I’ve urged democratic voters to use a single criterion in deciding who to vote for in the primary: Who can beat Donald Trump. Now that Super Tuesday has come and gone, that admonition is more important than ever.
Regardless of whether one supports Joe Biden or Bernie Sanders, please don’t get suckered into viewing this contest as a team sport and stay home in November if your candidate does not get the nomination. Donald Trump is an existential threat to our democracy. He must be defeated in November.
If you’re suffering from Trump fatigue, which is what he wants, there is still one seminal reason to put aside ideological differences and not stay home in November: Trump’s attack on the rule of law. If Trump gets another four years, the rule of law, which holds our country together, will crumble. If that happens, it will be hard to put it back together again.
Trump’s presidency is lawless. He simply has no regard for, or understanding of, the importance of law to a civil society. All legal scholars, dating back eons, agree that the function of law in society is to ensure justice, and that justice is the glue that holds society together. Under our Constitution this means an independent judiciary as a coequal branch of government, which impartially interprets statutes and written case law. Collectively, we understand this as fairness. Without it, we are facing anarchy and the rule of the powerful.
While there have been occasional lapses, the American legal system has until now been insulated from a direct attack by the President of the United States and his administration. With Donald Trump, his Attorney General, William Barr, and Congressional Republicans, this has changed. Lady Justice in her blindfold is clearly under attack.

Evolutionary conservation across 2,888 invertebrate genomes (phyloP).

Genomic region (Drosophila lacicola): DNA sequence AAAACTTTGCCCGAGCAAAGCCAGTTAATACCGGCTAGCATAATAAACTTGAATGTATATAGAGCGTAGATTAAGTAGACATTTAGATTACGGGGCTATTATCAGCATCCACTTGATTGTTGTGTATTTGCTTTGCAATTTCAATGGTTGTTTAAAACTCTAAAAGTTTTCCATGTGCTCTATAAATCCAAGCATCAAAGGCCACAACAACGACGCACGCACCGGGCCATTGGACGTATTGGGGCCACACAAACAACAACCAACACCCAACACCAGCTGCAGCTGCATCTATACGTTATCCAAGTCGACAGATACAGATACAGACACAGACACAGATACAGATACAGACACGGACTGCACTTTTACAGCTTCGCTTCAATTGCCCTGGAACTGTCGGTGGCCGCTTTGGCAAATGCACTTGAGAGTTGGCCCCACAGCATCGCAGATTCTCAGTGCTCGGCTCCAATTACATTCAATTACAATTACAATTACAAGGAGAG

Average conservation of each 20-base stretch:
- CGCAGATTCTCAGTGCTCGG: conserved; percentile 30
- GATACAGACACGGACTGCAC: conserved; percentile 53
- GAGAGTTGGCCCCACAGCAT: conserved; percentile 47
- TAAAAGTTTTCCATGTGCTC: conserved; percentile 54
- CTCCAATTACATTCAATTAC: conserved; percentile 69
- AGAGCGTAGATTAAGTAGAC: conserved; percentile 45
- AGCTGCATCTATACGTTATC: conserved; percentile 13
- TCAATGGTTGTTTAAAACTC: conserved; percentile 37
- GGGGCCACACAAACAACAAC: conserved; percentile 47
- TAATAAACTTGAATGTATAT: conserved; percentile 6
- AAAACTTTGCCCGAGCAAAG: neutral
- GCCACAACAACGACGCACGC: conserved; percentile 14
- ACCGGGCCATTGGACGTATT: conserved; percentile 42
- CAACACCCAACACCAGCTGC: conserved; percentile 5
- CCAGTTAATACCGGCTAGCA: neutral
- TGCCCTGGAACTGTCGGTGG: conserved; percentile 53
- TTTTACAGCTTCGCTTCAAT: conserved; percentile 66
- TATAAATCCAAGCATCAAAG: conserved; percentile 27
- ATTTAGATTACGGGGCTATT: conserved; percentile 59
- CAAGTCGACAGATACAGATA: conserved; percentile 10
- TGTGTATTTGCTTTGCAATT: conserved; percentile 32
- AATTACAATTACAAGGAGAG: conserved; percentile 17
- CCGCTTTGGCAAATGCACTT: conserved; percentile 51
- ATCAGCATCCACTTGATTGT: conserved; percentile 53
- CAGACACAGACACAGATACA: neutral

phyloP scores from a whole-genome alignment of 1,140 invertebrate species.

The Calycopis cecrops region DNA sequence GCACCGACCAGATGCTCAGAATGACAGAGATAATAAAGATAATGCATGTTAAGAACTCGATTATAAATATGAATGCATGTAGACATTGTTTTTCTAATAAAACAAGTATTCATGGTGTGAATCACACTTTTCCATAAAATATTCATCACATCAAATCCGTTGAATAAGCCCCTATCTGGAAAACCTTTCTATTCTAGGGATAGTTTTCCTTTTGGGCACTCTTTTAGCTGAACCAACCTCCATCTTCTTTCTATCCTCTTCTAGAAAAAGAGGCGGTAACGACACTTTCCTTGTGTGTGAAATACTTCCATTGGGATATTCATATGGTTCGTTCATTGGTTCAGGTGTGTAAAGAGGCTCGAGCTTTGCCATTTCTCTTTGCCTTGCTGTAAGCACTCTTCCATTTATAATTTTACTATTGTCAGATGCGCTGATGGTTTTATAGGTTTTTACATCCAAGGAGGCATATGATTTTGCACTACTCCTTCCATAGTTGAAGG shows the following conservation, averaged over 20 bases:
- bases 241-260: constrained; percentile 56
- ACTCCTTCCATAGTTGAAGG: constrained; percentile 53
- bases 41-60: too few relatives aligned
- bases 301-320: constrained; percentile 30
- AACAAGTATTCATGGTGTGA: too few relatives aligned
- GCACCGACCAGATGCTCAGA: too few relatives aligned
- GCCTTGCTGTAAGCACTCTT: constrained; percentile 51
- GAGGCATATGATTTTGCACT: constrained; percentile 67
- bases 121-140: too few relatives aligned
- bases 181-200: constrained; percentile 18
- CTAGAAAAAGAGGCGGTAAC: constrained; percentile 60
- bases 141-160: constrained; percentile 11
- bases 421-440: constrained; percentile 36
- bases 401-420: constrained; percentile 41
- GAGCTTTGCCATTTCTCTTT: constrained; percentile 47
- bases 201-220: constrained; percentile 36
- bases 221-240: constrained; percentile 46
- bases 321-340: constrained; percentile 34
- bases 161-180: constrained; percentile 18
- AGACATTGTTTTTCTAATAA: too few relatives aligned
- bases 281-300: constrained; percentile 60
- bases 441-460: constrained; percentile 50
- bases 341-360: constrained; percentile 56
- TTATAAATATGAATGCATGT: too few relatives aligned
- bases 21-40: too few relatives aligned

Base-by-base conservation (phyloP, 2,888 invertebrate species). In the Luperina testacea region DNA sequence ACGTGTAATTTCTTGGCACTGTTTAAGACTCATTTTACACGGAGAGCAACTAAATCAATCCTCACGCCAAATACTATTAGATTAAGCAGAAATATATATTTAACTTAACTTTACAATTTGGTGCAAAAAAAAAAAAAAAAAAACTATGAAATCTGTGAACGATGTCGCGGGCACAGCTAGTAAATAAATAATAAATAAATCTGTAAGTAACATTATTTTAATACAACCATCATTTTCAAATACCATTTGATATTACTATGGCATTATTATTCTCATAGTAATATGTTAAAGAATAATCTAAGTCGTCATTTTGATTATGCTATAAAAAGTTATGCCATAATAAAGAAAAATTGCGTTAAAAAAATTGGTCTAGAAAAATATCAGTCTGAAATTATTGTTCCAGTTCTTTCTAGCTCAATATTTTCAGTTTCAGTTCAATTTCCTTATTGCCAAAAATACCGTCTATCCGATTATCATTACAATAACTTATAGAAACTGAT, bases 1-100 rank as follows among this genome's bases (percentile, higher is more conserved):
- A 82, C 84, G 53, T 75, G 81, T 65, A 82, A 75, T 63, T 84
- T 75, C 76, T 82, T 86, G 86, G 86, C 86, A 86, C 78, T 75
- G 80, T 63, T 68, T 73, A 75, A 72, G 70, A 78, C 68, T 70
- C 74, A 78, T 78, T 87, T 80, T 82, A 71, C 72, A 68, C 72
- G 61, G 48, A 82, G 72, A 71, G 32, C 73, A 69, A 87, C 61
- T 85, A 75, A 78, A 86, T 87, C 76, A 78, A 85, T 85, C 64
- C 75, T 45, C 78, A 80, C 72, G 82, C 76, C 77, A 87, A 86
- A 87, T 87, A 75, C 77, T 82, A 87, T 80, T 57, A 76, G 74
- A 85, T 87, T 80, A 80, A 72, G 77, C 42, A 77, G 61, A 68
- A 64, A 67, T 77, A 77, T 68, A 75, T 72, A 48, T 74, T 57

This tearing at the fabric of our justice system began in earnest in June 2019 when the Attorney General mischaracterized and lied about the Mueller Report concluding, three weeks before he released the Mueller Report that it exonerated the president.
This allowed Trump to crow that he was fully exonerated. Congressional Republicans remained silent, and so began an unprecedented attack on the rule of law in America.
On February 16, more than 2,000 former Department of Justice (DOJ) lawyers began calling for Attorney General William Barr to resign over Trump and Barr’s interference in the sentencing of Trump’s ally Roger Stone. Stone was convicted by a duly empanelled jury of seven crimes including obstructing of justice, lying to Congress, and witness tampering. The DOJ prosecutors, using the Trump administration’s guidelines, recommended a sentence of 7-9 years. Trump decried this recommendation for his friend and confidant who lied on his behalf as: “horrible … very unfair … the real crimes were on the other side.” Later that day, against all protocol, the Justice Department overruled its career prosecutors and, at the AG’s direction, withdrew the recommendation as being too harsh. All four prosecutors resigned from the case in protest, with one resigning from the DOJ. Trump tweeted congratulations to Barr “for taking charge of a case that was totally out of control and perhaps should not have been brought.”
Trump will pardon Stone (and, for that matter, Manafort and Flynn), all criminals and his associates. Should he be reelected, he will further his assault on the rule of law.
Whether you are a Biden or Sanders supporter, or for that matter a Republican or independent frightened by Trump, remember the warning given by the former DOJ prosecutors who served both Republican and Democratic administrations: “Governments that use the enormous power of law enforcement to punish their enemies and reward their allies are not constitutional republics; they are autocracies.”